Venetian officials have figured out what was causing the mysterious bright green patch in the city’s Grand Canal. They say it’s fluorescein – a non-toxic substance used to test wastewater. Here’s hoping the colour is a good sign… 

A new study has discovered that dingoes have much less dog in their family tree than initially thought. Genome testing of 391 wild and captive dingoes around Oz revealed that most are purebred, which researchers say is good news for their populations. 

Authorities in Mallorca have called an emergency meeting with Ryanair and the local pastry makers association after the budget airline tried to charge 2 passengers €45 each to bring traditional ensaïmada pastries on board with their hand luggage. They reckon the airline’s handling of the situation was pretty crummy…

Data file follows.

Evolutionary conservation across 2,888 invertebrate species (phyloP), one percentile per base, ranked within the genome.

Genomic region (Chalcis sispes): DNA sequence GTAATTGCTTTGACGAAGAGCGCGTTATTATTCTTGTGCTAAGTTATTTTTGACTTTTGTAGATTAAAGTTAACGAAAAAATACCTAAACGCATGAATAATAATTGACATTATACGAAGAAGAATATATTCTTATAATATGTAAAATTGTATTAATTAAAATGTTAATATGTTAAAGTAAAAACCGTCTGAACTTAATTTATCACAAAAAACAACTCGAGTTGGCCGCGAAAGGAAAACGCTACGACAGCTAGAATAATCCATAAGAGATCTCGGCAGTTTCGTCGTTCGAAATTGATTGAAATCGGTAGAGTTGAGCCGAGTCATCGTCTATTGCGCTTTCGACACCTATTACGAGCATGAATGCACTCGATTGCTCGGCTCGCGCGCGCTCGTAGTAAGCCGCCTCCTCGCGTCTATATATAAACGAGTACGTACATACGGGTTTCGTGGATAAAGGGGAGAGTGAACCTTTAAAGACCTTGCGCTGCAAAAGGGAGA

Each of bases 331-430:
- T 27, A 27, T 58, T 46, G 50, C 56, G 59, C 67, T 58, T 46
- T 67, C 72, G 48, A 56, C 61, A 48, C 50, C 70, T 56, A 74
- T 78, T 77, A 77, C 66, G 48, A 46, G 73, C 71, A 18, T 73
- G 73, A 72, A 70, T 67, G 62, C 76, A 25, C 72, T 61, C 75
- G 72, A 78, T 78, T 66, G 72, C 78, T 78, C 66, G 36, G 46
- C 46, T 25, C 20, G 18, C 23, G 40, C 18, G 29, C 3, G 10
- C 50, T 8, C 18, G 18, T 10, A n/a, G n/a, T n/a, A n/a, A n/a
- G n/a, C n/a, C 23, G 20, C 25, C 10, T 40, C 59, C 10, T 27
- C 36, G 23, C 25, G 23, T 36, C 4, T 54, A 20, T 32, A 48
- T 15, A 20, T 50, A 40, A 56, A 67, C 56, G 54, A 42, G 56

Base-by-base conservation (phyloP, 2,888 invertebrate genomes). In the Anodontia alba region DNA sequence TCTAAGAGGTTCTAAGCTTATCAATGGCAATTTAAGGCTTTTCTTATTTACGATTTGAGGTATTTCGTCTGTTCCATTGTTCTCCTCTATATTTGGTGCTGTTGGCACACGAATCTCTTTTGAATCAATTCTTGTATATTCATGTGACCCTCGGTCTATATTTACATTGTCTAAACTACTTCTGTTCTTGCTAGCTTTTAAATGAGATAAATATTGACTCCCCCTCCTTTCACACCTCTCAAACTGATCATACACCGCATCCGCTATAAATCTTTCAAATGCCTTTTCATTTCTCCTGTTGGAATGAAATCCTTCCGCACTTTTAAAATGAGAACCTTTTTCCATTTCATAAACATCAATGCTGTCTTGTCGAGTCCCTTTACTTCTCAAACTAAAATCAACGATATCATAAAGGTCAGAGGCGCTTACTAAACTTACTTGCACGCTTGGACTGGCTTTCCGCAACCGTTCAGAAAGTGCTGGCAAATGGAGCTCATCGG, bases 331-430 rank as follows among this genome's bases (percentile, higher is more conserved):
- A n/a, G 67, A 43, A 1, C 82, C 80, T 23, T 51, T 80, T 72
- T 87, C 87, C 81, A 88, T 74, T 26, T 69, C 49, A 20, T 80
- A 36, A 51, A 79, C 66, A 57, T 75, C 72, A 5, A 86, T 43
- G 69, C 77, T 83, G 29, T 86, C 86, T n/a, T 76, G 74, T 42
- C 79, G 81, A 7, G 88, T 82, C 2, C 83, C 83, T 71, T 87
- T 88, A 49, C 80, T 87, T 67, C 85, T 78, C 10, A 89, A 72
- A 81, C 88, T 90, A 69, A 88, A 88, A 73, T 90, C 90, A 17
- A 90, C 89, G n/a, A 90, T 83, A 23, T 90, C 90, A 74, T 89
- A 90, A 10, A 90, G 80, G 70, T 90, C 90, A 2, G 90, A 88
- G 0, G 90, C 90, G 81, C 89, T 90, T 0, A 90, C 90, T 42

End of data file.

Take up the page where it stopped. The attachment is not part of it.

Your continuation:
Quirky News

Squiz the Day

12.30pm (AEST) – Taryn Brumfitt, Australian of the Year 2023, addresses the National Press Club – Canberra

8.05pm (AEST) – State of Origin Game 1 – Adelaide

Australia’s free trade agreement with the United Kingdom starts

ABS Data Release – Monthly Consumer Price Index indicator, April

World No Tobacco Day

World Otter Day

50 days until the FIFA Women’s World Cup…

Birthdays for Clint Eastwood (1930), Brooke Shields (1965), and Colin Farrell (1976)

Anniversary of:
• explorers Lawson, Blaxland and Wentworth marking the end of a route across the Blue Mountains, allowing colonial expansion into Western NSW (1813)
• Dr John Harvey Kellogg patenting “flaked cereal” (1884)
• the world’s oldest bride Minnie Munro (102yo) marrying Dudley Reid (83yo) in Point Clare, NSW (1991)
• Psy’s Gangnam Style becoming the first video to reach 2 billion views on YouTube (2014)

Squiz the Day